Terex Roadbuilding supplied the high-production paving train, which included a Terex Cedarapids CR662RM RoadMix MTV and CR562 paver with Stretch 20 electric screed. The MTV was added to the paving train to establish non-stop paving. "We were able to use the RoadMix because of its low 9 ft 2 in. height," said Vince Egan, district manager for Terex Roadbuilding.

Pavetec paved the two 13-ft-wide tunnel lanes in two passes. Egan worked with the contractor to map and time the truck route to determine the number of trucks required. Sixteen live-bottom trucks were needed to establish continuous paving for the 17-mile trip from the asphalt plant to the jobsite. Due to the tunnel's low clearance, only live-bottom trucks could be used inside the tunnel.

RoadMix Rescue

Although Pavetec reserved 16 live-bottom trucks prior to starting the job, on the first day of paving the westbound bore there was an obvious problem. "Only nine live-bottom trucks showed up to deliver mix to the site," said Mitch Olson, project coordinator for Pavetec. Missing seven trucks led to long wait times between loads, poorly utilizing the production capabilities of the paving train.

Worse yet, this put meeting the 9 a.m. Sept. 22 deadline in jeopardy. Something

had to be done quickly to adapt to the trucking shortage and finish the job on time. The solution was to split the paving train to maximize machine utilization and improve paving production.

The CR662RM MTV was moved outside the tunnel and seven end-dump trucks were added to the truck count. "After a live-bottom truck delivered its load from the plant, we staged it by the MTV outside the tunnel," explained Olson. "We then used the RoadMix to transfer material from the end-dump to the live-bottom truck so it could go back and deliver material to the paver."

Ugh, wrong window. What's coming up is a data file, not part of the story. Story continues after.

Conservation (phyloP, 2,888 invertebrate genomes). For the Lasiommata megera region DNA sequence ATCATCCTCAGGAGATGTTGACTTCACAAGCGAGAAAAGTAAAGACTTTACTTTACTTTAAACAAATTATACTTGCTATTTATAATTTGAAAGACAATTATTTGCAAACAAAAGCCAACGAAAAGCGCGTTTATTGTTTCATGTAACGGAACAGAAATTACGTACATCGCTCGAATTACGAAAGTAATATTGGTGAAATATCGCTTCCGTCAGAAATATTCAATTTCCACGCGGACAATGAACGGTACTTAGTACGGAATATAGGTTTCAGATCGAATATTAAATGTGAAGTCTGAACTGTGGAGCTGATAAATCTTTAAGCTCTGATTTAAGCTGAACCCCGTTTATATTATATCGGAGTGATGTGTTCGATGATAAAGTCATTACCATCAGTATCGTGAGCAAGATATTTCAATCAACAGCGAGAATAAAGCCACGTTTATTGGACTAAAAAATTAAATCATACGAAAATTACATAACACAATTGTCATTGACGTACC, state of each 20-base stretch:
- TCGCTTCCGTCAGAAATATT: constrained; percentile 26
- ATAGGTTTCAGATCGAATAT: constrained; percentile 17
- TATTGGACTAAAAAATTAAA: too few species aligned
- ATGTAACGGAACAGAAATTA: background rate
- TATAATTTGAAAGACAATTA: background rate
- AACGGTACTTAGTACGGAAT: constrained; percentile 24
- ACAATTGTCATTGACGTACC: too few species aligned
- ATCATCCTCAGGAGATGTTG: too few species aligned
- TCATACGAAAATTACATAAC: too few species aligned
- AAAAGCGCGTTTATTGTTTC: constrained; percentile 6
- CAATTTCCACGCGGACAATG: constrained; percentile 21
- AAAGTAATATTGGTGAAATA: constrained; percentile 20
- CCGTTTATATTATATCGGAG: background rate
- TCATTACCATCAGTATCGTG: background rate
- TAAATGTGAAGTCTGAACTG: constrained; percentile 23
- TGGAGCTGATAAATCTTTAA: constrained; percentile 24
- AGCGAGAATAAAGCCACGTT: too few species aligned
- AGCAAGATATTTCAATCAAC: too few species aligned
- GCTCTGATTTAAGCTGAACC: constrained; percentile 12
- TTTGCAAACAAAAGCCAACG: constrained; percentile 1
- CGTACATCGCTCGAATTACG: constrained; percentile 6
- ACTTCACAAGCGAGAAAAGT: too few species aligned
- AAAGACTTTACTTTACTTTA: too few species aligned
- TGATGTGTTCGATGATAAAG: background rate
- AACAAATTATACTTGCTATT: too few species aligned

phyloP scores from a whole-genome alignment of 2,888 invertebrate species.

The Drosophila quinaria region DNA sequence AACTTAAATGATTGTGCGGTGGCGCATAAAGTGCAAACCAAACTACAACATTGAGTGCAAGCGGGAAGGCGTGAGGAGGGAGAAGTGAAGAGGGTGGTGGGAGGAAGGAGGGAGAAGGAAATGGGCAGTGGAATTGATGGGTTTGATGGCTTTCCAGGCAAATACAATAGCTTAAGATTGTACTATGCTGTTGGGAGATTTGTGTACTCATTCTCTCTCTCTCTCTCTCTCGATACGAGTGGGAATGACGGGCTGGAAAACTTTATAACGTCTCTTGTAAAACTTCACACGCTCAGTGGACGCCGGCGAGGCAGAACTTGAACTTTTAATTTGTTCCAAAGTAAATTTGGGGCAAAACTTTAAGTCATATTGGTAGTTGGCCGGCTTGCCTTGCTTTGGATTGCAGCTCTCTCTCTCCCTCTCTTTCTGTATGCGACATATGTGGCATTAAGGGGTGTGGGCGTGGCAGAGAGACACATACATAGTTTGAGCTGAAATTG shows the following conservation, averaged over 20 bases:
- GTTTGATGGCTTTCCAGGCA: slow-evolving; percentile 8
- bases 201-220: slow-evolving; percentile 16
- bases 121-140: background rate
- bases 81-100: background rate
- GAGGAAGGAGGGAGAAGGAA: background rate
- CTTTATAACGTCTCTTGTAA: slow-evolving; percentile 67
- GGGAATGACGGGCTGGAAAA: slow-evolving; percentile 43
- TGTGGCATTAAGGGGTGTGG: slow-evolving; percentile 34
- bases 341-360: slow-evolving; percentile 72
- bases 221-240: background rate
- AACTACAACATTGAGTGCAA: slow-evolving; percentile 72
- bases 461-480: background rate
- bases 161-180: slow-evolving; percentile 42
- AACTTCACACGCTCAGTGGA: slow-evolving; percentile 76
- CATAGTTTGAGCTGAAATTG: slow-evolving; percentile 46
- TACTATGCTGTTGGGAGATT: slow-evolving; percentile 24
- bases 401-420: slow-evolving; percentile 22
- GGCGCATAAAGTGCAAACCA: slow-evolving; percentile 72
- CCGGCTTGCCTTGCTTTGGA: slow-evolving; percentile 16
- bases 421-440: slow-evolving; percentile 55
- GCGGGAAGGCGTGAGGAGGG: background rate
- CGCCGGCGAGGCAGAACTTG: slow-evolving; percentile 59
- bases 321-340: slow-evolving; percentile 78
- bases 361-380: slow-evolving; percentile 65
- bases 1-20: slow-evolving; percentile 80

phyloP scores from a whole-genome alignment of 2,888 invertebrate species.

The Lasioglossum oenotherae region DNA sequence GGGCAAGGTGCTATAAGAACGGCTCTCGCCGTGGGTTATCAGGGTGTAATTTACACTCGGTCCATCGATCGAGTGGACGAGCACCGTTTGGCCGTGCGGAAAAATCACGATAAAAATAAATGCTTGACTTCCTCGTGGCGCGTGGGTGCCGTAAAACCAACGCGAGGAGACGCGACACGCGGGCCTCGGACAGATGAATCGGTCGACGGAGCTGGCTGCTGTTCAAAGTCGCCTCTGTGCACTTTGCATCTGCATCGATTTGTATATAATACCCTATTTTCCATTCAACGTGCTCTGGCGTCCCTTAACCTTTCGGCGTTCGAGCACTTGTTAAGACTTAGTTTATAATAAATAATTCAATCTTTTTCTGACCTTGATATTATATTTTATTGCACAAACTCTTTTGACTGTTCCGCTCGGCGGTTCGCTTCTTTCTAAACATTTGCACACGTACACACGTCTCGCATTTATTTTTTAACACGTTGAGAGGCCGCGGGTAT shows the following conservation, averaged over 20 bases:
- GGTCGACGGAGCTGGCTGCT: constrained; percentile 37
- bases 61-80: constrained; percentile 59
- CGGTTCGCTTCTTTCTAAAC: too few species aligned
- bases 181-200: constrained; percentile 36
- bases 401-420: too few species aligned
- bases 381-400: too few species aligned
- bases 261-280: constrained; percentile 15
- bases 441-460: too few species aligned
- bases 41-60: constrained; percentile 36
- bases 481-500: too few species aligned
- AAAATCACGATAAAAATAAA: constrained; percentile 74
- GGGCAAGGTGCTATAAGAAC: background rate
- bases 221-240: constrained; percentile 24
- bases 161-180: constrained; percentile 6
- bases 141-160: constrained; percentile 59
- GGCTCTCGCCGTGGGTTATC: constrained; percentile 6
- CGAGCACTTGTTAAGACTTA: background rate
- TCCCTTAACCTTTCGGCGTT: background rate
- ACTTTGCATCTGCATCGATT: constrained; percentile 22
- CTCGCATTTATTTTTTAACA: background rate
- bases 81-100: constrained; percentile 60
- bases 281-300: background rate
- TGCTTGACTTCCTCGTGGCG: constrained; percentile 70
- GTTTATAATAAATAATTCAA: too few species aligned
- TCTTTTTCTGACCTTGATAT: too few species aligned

This creative solution helped to increase tonnage production of the paving train and to save the job. "This really shows the versatility of the RoadMix," said Egan. "Without splitting the paving train,
Pavetec's crews probably would have had to pave 24 hours a day to get the job done on time."

With the paving train's adaptation to the trucking deficiency, Pavetec's crew completed its portion of paving by Wednesday night, Sept. 20, beating the brunt of an early snow storm and allowing the general contractor, American Civil Contractors, to complete the finish work prior to the deadline. "Vince (Egan) and Terex Roadbuilding really bent over backwards to help get the job done," said Adams. "Although splitting the paving train didn't accomplish the original purpose of the demonstration, Vince told me, 'the main priority is getting the job done.' We really appreciate that attitude."

The team effort employed to complete the demanding tunnel paving project on time is paying off for Pavetec in more ways than one. The paving contractor has been nominated for a Colorado Asphalt Pavement Association (CAPA) SMA Award for its work on the Eisenhower-Johnson Memorial Tunnel. CAPA's 2006 "Best in Colorado" Asphalt Pavement awards will be announced on Wednesday evening, Feb. 28, in Denver.

Overlay Init